Despite its potential to influence the direction of social–ecological change, religion alone, like science alone, is unlikely to sufficiently empower Earth Stewardship; members of religious communities that are intent on promoting Earth Stewardship must therefore participate in a broader alliance of scientists, policy makers, and non-governmental organizations. Although scientific and religious communities have not always viewed each other as allies, successes in strengthening the complementary influences of science and religion on Earth Stewardship have been achieved in recent decades (Table 1; Open Letter 1990; Pope 1998; Gardner 2006). Such progress is helping to create vital common ground for dialogue and creative partnerships with the aim of envisioning and implementing long-range sustainable solutions to intractable environmental problems. Here, we highlight this context and describe selected key dynamics, difficulties, and opportunities for ecologists and other scientists to engage Earth Stewardship insights and the resources of the world's religions.

Problems and promise

One of the greatest challenges for contemporary religious communities is how to respond to the environmental crisis, which is believed by some to have arisen from the enormous inroads of materialism and secularization in contemporary societies (Moncrief 1970). Others, such as the medieval historian Lynn White, have argued that the emphasis in Judaism and Christianity on the transcendence of God above nature and the dominion of humans over nature has led to a devaluation of the natural world and depletion of its resources for utilitarian ends (White 1967). Although this argument has been vehemently debated and may not hold up under scrutiny (Hiebert 1996; Minteer and Manning 2005; Hitzhusen 2007), the environmental crisis presents a serious test of environmental values, religious and otherwise. Most Americans belong to religious denominations that have affirmed commitments to environmental stewardship (Table 1), but the mix of political, personal, and institutional dynamics that surround environmentally beneficial behaviors may at times overshadow such commitments (Shaiko 1987; Djupe and Hunt 2009; Fischer et al. 2012). Other religious emphases (eg personal salvation or a focus on heaven as opposed to Earth) and regional or cultural priorities may also serve to reduce the salience of environmental issues (Guth et al. 1993, 1995; Djupe and Olson 2010).

Scientists often have difficulty communicating with religious communities, either because of historical tensions between religion and science or because of dogmatism from both religious and scientific sources (Barbour 2000). Furthermore, science and religion are influenced by the worldviews, priorities, and patterns of contemporary industrialized societies that often treat nature simply as a commodity to be exploited, and at times serve as means and justification for such exploitation. Thus the pathway to engaging the complementary influences of science and religion for Earth Stewardship is fraught with challenges.

Religion is sometimes avoided in “polite” conversation because of the strong feelings it can inspire, and religions have been associated with controversies (eg separation of church and state, evolution) that may mark religion as a troublesome partner. It is also sometimes claimed that religions, through intolerance and exclusive claims to truth, have contributed to tensions between peoples, leading to wars or forced conversion. Religious believers, however, have been central to achieving crucial reforms for avowedly religious reasons: for instance, William Wilberforce's efforts to abolish the slave trade in the British Empire starting in the late 18th century, or the non-violent movements for freedom in India and for integration in the US, which were inspired by religious principles and led by spiritual leaders such as Mahatma Gandhi and Martin Luther King Jr. Religions have often been at the forefront of reforms, including in the labor movement, immigration law, and justice for the poor and oppressed.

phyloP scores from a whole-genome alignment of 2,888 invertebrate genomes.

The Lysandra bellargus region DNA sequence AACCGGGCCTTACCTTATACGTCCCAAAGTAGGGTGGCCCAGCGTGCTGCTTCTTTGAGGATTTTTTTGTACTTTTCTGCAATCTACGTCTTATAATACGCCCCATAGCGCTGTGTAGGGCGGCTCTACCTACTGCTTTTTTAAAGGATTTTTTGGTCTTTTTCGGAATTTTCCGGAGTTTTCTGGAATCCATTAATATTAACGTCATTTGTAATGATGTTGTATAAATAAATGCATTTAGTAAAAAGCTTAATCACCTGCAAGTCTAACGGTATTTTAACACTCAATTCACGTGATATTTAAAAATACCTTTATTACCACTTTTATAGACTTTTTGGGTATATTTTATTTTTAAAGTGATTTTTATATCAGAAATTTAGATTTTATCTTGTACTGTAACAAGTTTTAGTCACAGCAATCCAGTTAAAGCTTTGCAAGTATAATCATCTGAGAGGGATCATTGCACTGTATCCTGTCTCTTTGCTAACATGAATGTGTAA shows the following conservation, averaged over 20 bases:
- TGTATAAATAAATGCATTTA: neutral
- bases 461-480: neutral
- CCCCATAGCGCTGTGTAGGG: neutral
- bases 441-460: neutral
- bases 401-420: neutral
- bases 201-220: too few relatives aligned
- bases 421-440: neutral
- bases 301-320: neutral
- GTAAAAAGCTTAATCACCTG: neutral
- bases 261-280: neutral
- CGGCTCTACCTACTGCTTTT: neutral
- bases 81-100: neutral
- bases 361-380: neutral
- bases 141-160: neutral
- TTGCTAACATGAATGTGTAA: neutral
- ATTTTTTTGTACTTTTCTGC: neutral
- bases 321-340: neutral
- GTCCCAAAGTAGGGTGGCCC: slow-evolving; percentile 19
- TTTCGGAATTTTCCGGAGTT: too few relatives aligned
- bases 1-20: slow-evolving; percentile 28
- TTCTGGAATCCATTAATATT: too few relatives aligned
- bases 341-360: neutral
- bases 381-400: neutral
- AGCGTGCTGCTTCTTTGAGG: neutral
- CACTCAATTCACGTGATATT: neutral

In addition, the evolving dialogue on religion and ecology acknowledges that in seeking long-term sustainability, there is a disconnect between contemporary environmental problems and traditional religious insights (Jenkins 2009; Grim and Tucker 2013). Religious teachings are not equipped to supply technological guidance in dealing with complex issues such as climate change, desertification, or deforestation. Yet at the same time, certain orientations and values from the world's religions may be useful or even indispensable for fostering more ecologically appreciative worldviews and environmental ethics. The links between social justice and environmental health, for instance, were clearly addressed by biblical authors (eg Isaiah chapter 5; Jeremiah chapter 12:4; Hosea chapter 4:1–3), and the social justice traditions of faith-based communities provide a framework for environmental concern and action (Bakken et al. 1995). Finding synergy with insights from the world's religions to enhance Earth Stewardship is complicated but critical.

Critical context

Many religious attitudes, spiritual practices, and common ethical values serve to broaden and reinforce environmental perspectives (Hitzhusen 2006). These values affirm the actual and potential contribution of religious ideas, even ecological theology, for inspiring environmental ethics and grassroots activism. As previously noted, religions are now reconstructing these attitudes, practices, and values in efforts to encourage Earth Stewardship. Careful methodological reflection – entailing a creative approach to retrieving and reclaiming texts and traditions while considering varying religious expressions (Jenkins 2009) – is needed to link religious responses to particular environmental challenges. Such work has contributed to the evolution of religious traditions to function more effectively as sources of spiritual inspiration, moral transformation, and sustainable community life in the midst of the environmental crisis.

Examining the dynamic personal, institutional, and political influences of religious communities is also important because the various world religions are recognized as more than simply a belief in a transcendent deity or a means to an afterlife. Rather, religions are seen as providing a broad orientation to the cosmos and human roles in it. For millennia, attitudes toward nature have been substantially, but not exclusively, shaped by religious views in cultures worldwide.